| Abstract|| |
Background/Aims: The clinical relevance of the BRAF mutation in colorectal carcinoma (CRC) remains controversial. We performed a comprehensive meta-analysis to evaluate the precise relationship of BRAF mutation to clinicopathological features.
Materials and Methods: A systematic search of the electronic databases, including PubMed, the Web of Knowledge, and the China Journal Net was performed between January 2005 and December 2015. Outcomes of interest included gender, tumor site, tumor differentiation, node involvement, tumor size, and AJCC stage. We calculated the pooled odds ratios (ORs) or risk ratios with 95% confidence intervals (CIs) for each study using a random or fixed-effect model.
Results: Twenty-five studies with a total of 13208 patients were included. BRAF mutation-positive CRC patients were 1464 (11.1%). Our meta-analysis revealed that, in patients with CRC, the BRAF mutation was associated with female, proximal site, poor differentiation, >5 cm size, and advanced AJCC stage.
Conclusions: This meta-analysis demonstrated that BRAF mutation was closely related to adverse pathological features and poor outcome of CRC.
Keywords: BRAF mutation, clinicopathological outcomes, colorectal cancer, meta-analysis
|How to cite this article:|
Li Y, Li W. BRAF mutation is associated with poor clinicopathological outcomes in colorectal cancer: A meta-analysis. Saudi J Gastroenterol 2017;23:144-9
|How to cite this URL:|
Li Y, Li W. BRAF mutation is associated with poor clinicopathological outcomes in colorectal cancer: A meta-analysis. Saudi J Gastroenterol [serial online] 2017 [cited 2018 Jun 22];23:144-9. Available from: http://www.saudijgastro.com/text.asp?2017/23/3/144/207712
| Introduction|| |
Colorectal carcinoma (CRC) is one of the most common malignancies and frequently takes a fatal course to human health worldwide. The development of CRC is a multistep process which included chromosomal abnormalities, gene mutations, and epigenetic modifications.,
BRAF and KRAS are both members of the Ras/Raf/MEK/MAP kinase cascade, which transduces various growth signals from the cell surface to the nucleus. Mutations of the genes encoding the KRAS and BRAF have been implicated in colorectal carcinogenesis. However, KRAS and BRAF mutations appear to be mutually exclusive.,
BRAF mutations occurred in 5–11% of CRC cases, and BRAF-mutant CRC has been associated with clinicopathological features,, including sex, tumor location, differentiation, lymph node involvement, and clinical stage. Some previous reports indicated that CRCs with BRAF mutations tend to be at a lower clinical stage,, whereas other studies ,, revealed CRCs with altered BRAF apt to have a poor prognosis. Therefore, it is necessary to use BRAF to make standard clinical and pathological staging more accurately for more effective clinical management. Thus, we conducted this meta-analysis to assess the correlation between the BRAF mutation and clinicopathological characteristics of the CRC.
| Materials and Methods|| |
A comprehensive literature review was performed from January, 2005 to December, 2015, using PubMed, Web of Knowledge, and the China Journal net. The search terms used were “BRAF,” “colon,” “rectal,” “rectum,” “tumor,” “cancer,” “neoplasm,” and “malignant.” The reference lists of relevant studies were checked manually to locate any missing studies.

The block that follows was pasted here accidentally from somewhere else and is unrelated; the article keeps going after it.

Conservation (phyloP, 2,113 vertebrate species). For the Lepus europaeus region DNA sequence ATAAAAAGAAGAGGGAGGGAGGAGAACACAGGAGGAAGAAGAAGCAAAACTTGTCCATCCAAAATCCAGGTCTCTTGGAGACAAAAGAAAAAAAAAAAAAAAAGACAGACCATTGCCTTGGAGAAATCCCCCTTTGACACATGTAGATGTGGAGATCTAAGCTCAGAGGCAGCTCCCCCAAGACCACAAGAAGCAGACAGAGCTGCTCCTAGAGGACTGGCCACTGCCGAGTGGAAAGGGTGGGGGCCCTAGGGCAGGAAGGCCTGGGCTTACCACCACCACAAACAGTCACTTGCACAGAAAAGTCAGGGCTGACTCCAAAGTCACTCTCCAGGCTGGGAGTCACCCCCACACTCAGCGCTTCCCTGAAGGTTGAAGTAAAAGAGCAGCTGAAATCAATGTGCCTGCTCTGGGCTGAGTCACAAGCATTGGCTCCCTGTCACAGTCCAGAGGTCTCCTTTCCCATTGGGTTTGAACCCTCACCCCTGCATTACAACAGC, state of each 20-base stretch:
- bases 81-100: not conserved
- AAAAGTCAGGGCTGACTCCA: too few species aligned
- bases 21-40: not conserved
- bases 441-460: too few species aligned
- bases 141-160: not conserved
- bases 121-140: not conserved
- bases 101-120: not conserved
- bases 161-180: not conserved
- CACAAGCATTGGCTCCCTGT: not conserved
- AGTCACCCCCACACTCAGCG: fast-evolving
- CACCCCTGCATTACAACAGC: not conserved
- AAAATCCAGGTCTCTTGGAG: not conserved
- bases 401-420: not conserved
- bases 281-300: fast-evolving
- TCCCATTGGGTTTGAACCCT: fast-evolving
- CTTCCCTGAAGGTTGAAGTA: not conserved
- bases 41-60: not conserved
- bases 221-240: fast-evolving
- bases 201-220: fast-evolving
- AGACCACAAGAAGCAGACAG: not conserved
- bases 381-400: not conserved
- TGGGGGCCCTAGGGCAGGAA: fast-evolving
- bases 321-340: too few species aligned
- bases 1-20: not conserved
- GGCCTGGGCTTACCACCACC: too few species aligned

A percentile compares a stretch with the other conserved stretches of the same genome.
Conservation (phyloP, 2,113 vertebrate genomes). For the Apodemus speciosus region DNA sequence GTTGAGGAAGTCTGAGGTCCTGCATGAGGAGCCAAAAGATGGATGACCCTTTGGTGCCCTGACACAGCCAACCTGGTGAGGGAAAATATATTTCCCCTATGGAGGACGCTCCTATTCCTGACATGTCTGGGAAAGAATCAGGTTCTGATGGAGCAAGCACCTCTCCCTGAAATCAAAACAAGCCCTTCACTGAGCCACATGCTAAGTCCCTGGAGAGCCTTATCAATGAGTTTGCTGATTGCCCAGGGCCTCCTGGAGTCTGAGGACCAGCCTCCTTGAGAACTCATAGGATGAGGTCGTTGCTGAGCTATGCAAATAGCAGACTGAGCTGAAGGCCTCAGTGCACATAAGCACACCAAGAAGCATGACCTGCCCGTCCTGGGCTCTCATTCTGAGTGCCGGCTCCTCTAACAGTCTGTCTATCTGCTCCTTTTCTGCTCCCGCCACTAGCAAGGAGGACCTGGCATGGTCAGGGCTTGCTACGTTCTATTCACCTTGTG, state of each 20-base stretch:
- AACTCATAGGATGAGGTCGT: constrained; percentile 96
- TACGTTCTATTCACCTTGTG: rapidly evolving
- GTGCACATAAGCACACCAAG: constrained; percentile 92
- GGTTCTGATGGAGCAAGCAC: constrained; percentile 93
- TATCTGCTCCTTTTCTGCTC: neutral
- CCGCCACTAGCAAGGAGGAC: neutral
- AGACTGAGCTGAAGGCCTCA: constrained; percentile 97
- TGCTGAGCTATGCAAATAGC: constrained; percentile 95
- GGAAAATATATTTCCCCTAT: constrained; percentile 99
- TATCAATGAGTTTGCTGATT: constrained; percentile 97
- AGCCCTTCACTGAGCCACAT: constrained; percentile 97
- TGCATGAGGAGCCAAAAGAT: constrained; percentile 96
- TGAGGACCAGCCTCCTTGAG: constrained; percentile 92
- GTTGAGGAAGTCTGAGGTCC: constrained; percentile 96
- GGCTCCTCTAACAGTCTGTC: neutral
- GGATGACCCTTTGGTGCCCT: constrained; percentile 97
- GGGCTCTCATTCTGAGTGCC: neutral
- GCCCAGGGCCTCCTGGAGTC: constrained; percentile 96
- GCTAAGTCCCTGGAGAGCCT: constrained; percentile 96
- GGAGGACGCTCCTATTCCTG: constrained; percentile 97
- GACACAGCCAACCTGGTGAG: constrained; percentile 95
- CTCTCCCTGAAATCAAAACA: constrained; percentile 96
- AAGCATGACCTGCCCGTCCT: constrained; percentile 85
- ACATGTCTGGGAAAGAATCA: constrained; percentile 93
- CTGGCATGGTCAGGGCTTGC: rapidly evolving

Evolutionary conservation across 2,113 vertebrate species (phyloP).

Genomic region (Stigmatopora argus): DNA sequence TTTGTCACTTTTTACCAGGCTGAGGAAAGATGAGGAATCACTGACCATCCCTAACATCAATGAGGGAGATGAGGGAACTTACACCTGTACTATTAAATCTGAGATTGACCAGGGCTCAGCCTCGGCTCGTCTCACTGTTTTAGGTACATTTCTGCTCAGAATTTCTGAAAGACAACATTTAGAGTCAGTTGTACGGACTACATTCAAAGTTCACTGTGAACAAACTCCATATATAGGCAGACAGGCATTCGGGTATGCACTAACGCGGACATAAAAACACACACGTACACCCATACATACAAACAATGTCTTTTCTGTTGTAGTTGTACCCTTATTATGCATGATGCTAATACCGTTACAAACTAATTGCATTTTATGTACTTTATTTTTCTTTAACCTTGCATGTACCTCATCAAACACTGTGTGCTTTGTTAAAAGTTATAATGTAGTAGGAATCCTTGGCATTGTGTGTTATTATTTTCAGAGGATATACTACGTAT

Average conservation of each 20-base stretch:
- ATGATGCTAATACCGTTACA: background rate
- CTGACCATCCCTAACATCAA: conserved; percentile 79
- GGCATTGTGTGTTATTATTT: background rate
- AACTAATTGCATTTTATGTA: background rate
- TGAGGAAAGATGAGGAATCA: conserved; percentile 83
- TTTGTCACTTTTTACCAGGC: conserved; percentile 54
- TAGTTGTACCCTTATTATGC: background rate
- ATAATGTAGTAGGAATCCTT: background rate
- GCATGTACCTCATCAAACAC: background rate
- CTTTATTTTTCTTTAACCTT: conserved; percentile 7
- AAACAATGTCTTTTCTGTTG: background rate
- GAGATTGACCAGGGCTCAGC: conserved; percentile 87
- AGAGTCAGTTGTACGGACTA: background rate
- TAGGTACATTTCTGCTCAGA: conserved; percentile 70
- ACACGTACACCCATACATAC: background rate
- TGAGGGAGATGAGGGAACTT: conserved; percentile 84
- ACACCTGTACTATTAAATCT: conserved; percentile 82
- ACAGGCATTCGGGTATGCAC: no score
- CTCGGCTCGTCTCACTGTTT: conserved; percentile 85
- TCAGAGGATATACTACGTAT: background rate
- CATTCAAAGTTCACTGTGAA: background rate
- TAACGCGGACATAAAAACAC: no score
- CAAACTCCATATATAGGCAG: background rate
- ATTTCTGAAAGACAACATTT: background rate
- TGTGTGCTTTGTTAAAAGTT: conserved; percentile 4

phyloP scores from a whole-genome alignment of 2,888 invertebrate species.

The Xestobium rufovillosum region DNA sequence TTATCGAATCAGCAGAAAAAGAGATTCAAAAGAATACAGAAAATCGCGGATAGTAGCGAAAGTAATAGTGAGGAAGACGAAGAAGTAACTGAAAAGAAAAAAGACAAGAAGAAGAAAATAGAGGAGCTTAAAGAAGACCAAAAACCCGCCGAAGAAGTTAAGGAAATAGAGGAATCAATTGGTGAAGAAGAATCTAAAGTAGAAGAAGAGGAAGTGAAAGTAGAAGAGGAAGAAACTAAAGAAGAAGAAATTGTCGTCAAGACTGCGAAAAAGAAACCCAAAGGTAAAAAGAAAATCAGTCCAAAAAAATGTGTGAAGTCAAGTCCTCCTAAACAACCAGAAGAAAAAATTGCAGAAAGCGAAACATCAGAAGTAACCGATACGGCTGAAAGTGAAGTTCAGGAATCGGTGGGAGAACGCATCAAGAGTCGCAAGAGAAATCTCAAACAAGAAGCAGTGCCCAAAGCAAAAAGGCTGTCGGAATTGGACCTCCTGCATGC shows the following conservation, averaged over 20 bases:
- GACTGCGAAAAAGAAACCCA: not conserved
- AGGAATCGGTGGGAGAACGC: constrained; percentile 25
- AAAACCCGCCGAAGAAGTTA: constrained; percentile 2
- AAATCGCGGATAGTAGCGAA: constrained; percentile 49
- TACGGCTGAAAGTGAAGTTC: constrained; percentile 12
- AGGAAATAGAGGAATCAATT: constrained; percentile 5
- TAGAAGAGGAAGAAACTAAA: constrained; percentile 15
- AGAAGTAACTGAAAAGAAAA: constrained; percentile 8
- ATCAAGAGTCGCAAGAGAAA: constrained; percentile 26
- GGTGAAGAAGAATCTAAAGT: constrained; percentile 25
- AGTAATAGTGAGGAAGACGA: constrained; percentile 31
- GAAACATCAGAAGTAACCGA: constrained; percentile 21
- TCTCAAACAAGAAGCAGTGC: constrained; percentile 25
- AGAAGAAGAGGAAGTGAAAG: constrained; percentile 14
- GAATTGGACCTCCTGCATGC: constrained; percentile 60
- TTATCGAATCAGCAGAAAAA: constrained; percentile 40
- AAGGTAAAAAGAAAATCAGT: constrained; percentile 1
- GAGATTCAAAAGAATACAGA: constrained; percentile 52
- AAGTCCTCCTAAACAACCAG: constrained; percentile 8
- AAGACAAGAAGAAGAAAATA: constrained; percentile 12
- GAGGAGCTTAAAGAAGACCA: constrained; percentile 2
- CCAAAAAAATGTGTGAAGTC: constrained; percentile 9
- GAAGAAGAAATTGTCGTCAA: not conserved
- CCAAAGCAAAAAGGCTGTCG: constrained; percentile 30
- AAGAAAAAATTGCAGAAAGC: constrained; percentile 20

Inclusion and exclusion criteria
Criteria for eligibility of a study included in this meta-analysis were (1) Detection of the BRAF mutation in the CRC tissues; (2) the studies published in English and Chinese; (3) when several studies were reported from the same authors or organizations, the meta-analysis enrolling the most recent or highest quality study only if the most recent one did not fit the inclusion criteria. Studies were excluded if (1) Studies were case reports, letters, and reviews without original data; animal or laboratory studies; (2) studies without clinicopathologic data were excluded; (3) repeated studies based on the same database or patients.
Two review authors (L.Y. and L.W.) independently selected studies for inclusion and extracted the data. A third researcher (Z.X.) arbitrated in the event of any disagreement. The decision for inclusion in the analysis was made by consensus. Full-text copies of potentially relevant studies were obtained. The following variables were recorded: authors, sex, number of patients, age of patients, histological cancer type, clinicopathological characteristics, and BRAF mutation rate.
A formal meta-analysis was done for all studies. The statistical analysis was carried out using the Review Manager 5.0. Pooled estimates of the complications were calculated using a fixed-effects model, but a random-effects model was used according to heterogeneity. The test of effect homogeneity was performed using χ2 tests, with P≤ 0.05 indicating significant heterogeneity. When the hypothesis of homogeneity was not rejected, the fixed-effects model was used to estimate the pooled effect of the outcomes; when the reverse was true, the random-effects model was also calculated. For the pooled analysis of the correlation between BRAF mutation and clinicopathological features (sex, tumor location, differentiation, lymph node involvement, and clinical stage), odds ratios (ORs), and 95% CI were combined to estimate the effect.
| Results|| |
We identified 2292 potentially relevant articles [Figure 1]. After exclusion of duplicate references, nonrelevant literature, and those manuscripts that did not satisfy the inclusion criteria, 76 articles were considered for the meta-analysis. After careful review of the full texts of these articles, 25 studies were included. The study characteristics are summarized in [Table 1].
After this review, 25 studies met the inclusion/exclusion criteria. A meta-analysis was performed of the 25 studies that evaluated 13208 patients. BRAF mutation-positive CRC patients were 1464, giving an overall frequency of 11.1%. The patient demographics for the 25 studies are presented in [Table 1]. All papers were retrospective chart reviews. The publication dates ranged from 2005 to 2015. The study sizes ranged from 43 to 2166 patients.